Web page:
Support our mission
Die Alte Kanzlei in Stuttgart has a wide-ranging menu with lots of local specialties. This power food bowl of roasted beets, pureed sweet potato and other healthy ingredients may have been the ideal choice of dish to order during the coronavirus outbreak.

Die Alte Kanzlei in Stuttgart has a wide-ranging menu with lots of local specialties. This power food bowl of roasted beets, pureed sweet potato and other healthy ingredients may have been the ideal choice of dish to order during the coronavirus outbreak. (John Vandiver/Stars and Stripes)

Die Alte Kanzlei in Stuttgart has a wide-ranging menu with lots of local specialties. This power food bowl of roasted beets, pureed sweet potato and other healthy ingredients may have been the ideal choice of dish to order during the coronavirus outbreak.

Die Alte Kanzlei in Stuttgart has a wide-ranging menu with lots of local specialties. This power food bowl of roasted beets, pureed sweet potato and other healthy ingredients may have been the ideal choice of dish to order during the coronavirus outbreak. (John Vandiver/Stars and Stripes)

Die Alte Kanzlei in Stuttgart was completely empty on March 17, 2020 because of concerns about the coronavirus. One day later, Stuttgart ordered all eateries in the city to close their doors indefinitely. Alte Kanzlei is offering to bring its cuisine and wines to customers' homes during the shutdown.

Die Alte Kanzlei in Stuttgart was completely empty on March 17, 2020 because of concerns about the coronavirus. One day later, Stuttgart ordered all eateries in the city to close their doors indefinitely. Alte Kanzlei is offering to bring its cuisine and wines to customers' homes during the shutdown. (John Vandiver/Stars and Stripes)

I’ve long had a distaste for the comparatively cramped dining arrangements at many of Stuttgart’s restaurants.

But on a recent visit downtown, there was a welcome sight at one of the city’s busiest eateries: No customers. An upshot of the coronavirus emergency is that personal space, even at places known for their bustle, is in healthy supply. The downside of venturing out: maybe that bite of food was sneezed on by a stranger in the kitchen. But we have to keep the faith and believe that restaurants are telling their staff to stay home at the slightest sign of illness. You kind of hope they’d do that anyway, virus or not.

Nonetheless, I tamped down my anxiety and went to Die Alte Kanzlei, a Stuttgart culinary institution in the center of town. The restaurant has about 50 tables outside that look upon Stuttgart’s lovely Schillerplatz. For that and other obvious reasons, I chose to eat al fresco.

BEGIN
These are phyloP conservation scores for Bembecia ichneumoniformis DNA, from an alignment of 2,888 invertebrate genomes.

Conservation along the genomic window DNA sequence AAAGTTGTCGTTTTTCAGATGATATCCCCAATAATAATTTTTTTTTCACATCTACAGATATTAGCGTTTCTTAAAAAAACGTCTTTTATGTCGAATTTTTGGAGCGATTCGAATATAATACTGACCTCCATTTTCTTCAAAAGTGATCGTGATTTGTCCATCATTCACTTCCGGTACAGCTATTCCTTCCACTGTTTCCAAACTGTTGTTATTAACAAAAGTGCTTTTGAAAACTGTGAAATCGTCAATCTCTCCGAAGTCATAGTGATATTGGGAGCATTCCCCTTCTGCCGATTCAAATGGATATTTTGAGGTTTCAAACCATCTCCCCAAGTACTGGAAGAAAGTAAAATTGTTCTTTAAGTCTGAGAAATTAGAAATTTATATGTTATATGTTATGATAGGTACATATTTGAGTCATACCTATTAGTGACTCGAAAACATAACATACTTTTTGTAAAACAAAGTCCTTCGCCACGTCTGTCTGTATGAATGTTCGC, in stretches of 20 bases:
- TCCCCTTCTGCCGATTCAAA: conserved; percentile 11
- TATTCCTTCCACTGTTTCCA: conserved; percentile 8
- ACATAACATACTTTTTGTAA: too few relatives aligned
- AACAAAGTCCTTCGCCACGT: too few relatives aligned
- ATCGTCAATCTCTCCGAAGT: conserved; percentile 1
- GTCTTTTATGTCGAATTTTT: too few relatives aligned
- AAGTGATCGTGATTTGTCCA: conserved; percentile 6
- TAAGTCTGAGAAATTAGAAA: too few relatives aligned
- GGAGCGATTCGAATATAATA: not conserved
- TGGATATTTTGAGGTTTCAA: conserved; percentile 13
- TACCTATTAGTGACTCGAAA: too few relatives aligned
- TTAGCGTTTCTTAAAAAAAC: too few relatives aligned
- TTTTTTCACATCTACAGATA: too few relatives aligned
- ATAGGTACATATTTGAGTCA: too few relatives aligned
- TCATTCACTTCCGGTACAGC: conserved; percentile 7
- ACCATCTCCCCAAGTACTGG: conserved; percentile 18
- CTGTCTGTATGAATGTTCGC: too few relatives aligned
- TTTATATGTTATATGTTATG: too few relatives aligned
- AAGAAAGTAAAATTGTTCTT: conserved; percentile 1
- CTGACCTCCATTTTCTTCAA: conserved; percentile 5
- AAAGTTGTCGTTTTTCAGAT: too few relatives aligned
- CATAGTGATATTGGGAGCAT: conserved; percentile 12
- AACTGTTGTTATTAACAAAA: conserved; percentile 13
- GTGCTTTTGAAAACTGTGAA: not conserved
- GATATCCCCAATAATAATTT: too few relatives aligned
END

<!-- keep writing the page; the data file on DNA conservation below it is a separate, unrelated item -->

It was a little after 11 a.m., so I figured I’d have breakfast. But the waitress told me I was minutes too late. A pity, since Alte Kanzlei has some of the best breakfast offerings in town. The a la carte menu includes things like scrambled egg with salmon or a breakfast tray with salami, ham, slices of cheese, cream cheese, melon and three rolls with butter, or you can get French, Swiss, or regional German breakfasts, or a shareable breakfast with at least two of everything and optional sparkling wine.

The rest of the menu also has lots of options, including regional specialties like maultaschen — filled pasta pillows that are sometimes described as the German answer to pierogie — and spaetzle noodles. But I went with a warm bowl of power food — roasted beets, pureed sweet potatoes, quinoa, a kind of ratatouille relish and a topping of pumpkin seeds and oil. It was an immune system booster that turned out to be delicious.

Meals at Alte Kanzlei range from five to 20 euros. The atmosphere indoors is relaxed with high ceilings and table arrangements that are tolerably spaced, even in normal times.

As I paid my bill, I wished the waitress luck and health in these trying times. She said everything would probably be back to normal in a month.

Hours later, Stuttgart announced all restaurants, and pretty much everything else in town, would be closed until mid-June.

So, like many other eating establishments around Germany, Alte Kanzlei has become inventive and is offering to bring its popular wine tastings and food pairings into your home. For 49 euros per person for a minimum of four people, restaurant owner Dennis Shipley will bring six French, Italian or regional German wines and an assortment of finger foods to your house for you and your guests to try. The evening, including Shipley’s commentaries, lasts roughly 2.5 hours — the same time as a relaxed evening out.

Hopefully, that inventiveness and Alte Kanzlei’s sterling reputation will allow it to ride out the coronavirus crisis.

vandiver.john@stripes.com Twitter: @john_vandiver

Location: Schillerplatz 5a

Hours: Closed until further notice but normally Monday-Friday, 9:30 a.m.- 6 p.m., Saturday and Sunday, 9 a.m.- 6 p.m.

English menu: Yes

Prices: From 5 euros to 20 euros

Information: Online: alte-kanzlei-stuttgart.de

For the Wine Tasting at Home, buy gift tokens online at alte-kanzlei-stuttgart.de/produkt/wein-tasting-at-home and then send an email to info@alte-kanzlei-stuttgart.de


Stripes in 7



around the web


Sign Up for Daily Headlines

Sign-up to receive a daily email of today’s top military news stories from Stars and Stripes and top news outlets from around the world.

Sign up